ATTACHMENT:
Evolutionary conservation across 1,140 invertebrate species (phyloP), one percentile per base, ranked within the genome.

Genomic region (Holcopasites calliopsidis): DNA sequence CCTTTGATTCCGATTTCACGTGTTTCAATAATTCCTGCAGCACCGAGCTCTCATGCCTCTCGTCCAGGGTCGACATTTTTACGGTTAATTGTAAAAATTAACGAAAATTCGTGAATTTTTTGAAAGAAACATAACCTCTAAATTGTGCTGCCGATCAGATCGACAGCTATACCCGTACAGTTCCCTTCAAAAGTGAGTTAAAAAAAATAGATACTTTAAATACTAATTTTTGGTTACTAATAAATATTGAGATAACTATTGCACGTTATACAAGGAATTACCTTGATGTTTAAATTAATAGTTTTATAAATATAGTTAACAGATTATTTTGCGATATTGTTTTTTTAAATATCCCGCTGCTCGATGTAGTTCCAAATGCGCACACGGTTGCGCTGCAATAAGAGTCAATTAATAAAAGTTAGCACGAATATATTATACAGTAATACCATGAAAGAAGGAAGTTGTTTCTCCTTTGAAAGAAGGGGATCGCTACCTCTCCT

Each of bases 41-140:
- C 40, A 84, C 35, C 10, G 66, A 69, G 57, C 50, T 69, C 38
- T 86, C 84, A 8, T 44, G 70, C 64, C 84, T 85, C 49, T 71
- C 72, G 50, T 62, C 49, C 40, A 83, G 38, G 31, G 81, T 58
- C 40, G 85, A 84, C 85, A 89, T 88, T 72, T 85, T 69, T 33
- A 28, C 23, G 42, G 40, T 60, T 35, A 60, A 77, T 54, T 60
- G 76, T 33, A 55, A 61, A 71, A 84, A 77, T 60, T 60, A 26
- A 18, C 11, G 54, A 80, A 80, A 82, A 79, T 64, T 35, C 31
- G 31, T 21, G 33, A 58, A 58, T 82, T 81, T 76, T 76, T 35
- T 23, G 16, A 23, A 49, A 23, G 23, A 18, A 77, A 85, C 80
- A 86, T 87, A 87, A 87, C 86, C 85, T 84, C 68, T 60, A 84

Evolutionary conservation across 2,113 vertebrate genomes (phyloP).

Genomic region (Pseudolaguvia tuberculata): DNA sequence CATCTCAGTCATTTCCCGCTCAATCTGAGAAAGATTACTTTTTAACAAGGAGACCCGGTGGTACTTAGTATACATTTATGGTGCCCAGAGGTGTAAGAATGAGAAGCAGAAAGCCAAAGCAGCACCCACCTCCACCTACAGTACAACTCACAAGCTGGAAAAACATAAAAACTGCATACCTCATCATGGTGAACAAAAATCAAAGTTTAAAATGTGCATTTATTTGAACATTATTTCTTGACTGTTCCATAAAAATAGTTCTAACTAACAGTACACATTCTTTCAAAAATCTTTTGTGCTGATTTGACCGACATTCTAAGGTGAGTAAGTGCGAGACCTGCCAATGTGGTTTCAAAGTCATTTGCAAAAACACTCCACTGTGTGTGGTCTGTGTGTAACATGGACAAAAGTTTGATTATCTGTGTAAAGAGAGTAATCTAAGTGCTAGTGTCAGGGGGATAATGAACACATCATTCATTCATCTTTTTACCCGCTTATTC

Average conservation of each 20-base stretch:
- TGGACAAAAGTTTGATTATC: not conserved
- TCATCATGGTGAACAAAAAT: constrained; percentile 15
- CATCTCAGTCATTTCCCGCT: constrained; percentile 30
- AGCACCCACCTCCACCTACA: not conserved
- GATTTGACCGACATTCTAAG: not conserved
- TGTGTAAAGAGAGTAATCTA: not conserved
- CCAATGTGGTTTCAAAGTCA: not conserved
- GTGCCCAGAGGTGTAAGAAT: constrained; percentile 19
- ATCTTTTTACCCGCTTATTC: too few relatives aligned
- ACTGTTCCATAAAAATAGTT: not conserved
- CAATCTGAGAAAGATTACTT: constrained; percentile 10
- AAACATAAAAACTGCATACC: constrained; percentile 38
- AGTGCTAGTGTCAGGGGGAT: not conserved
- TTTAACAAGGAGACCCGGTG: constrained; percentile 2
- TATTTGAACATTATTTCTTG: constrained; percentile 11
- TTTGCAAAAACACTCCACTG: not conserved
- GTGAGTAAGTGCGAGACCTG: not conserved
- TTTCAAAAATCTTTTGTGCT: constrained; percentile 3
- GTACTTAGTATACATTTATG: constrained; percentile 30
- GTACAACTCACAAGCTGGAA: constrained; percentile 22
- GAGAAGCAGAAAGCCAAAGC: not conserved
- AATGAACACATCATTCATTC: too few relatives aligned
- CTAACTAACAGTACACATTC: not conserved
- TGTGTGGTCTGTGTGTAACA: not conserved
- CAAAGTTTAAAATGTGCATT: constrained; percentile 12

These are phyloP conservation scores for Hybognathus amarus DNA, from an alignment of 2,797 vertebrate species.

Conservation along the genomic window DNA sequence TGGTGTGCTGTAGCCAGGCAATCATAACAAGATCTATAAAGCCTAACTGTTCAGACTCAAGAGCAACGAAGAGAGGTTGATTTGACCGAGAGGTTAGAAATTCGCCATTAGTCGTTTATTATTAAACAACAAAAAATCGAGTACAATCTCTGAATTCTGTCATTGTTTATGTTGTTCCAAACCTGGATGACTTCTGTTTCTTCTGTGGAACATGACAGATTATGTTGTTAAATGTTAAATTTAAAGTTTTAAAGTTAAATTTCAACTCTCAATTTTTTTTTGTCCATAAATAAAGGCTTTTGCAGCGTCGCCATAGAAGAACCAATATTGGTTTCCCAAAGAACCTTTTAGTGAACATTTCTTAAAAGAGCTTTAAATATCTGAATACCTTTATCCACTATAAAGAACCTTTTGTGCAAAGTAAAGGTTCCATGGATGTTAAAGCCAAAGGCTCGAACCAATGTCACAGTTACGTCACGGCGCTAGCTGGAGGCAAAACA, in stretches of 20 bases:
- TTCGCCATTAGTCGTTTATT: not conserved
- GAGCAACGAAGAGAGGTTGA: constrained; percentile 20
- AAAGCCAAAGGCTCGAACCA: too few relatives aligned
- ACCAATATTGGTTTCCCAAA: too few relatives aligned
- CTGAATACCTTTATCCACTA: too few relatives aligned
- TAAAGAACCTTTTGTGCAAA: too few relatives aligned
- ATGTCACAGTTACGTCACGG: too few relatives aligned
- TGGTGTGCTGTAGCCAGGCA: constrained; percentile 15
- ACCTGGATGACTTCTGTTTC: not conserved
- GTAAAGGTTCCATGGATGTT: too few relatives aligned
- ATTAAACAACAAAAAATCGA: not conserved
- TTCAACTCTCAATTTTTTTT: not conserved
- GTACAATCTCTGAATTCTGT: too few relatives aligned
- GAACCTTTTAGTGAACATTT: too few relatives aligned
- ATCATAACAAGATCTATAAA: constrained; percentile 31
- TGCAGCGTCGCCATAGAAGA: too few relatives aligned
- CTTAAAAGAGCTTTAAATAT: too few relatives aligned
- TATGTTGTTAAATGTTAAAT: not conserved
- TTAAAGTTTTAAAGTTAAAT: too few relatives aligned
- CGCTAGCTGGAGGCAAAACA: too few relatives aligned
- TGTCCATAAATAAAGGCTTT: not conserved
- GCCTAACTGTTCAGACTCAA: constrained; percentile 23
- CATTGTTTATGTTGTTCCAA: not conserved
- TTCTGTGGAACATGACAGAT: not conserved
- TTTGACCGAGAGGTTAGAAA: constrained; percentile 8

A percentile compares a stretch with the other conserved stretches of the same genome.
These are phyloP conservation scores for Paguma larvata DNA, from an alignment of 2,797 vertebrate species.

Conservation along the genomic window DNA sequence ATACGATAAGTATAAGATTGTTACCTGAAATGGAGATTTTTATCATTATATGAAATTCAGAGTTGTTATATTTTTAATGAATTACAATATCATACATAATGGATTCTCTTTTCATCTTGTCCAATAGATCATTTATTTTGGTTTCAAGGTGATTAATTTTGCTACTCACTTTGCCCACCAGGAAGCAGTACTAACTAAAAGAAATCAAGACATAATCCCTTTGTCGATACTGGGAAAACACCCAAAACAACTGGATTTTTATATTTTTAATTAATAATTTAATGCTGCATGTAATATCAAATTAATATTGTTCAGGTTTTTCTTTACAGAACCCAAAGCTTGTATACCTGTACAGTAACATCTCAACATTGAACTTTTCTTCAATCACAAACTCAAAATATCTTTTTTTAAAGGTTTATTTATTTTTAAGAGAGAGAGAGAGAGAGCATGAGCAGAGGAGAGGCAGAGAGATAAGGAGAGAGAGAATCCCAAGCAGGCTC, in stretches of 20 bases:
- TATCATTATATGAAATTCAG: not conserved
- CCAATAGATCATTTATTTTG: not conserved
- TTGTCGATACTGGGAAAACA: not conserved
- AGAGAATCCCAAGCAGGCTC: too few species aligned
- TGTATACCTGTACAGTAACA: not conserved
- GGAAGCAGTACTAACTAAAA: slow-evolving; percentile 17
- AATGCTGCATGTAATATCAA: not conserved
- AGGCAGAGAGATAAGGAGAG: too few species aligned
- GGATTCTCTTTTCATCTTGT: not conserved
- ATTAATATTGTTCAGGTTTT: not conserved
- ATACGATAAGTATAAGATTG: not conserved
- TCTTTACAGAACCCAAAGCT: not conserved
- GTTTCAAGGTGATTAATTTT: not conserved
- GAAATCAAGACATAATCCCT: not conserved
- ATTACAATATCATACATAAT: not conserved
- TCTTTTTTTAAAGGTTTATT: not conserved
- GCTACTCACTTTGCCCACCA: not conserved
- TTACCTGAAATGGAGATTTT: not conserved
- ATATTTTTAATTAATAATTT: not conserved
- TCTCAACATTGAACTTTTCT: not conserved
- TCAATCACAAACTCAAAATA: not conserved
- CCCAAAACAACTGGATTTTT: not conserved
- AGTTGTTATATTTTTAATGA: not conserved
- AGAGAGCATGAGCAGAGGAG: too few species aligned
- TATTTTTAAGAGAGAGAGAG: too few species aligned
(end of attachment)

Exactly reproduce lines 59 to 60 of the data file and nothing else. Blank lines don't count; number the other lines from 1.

- TGCAGCGTCGCCATAGAAGA: too few relatives aligned
- CTTAAAAGAGCTTTAAATAT: too few relatives aligned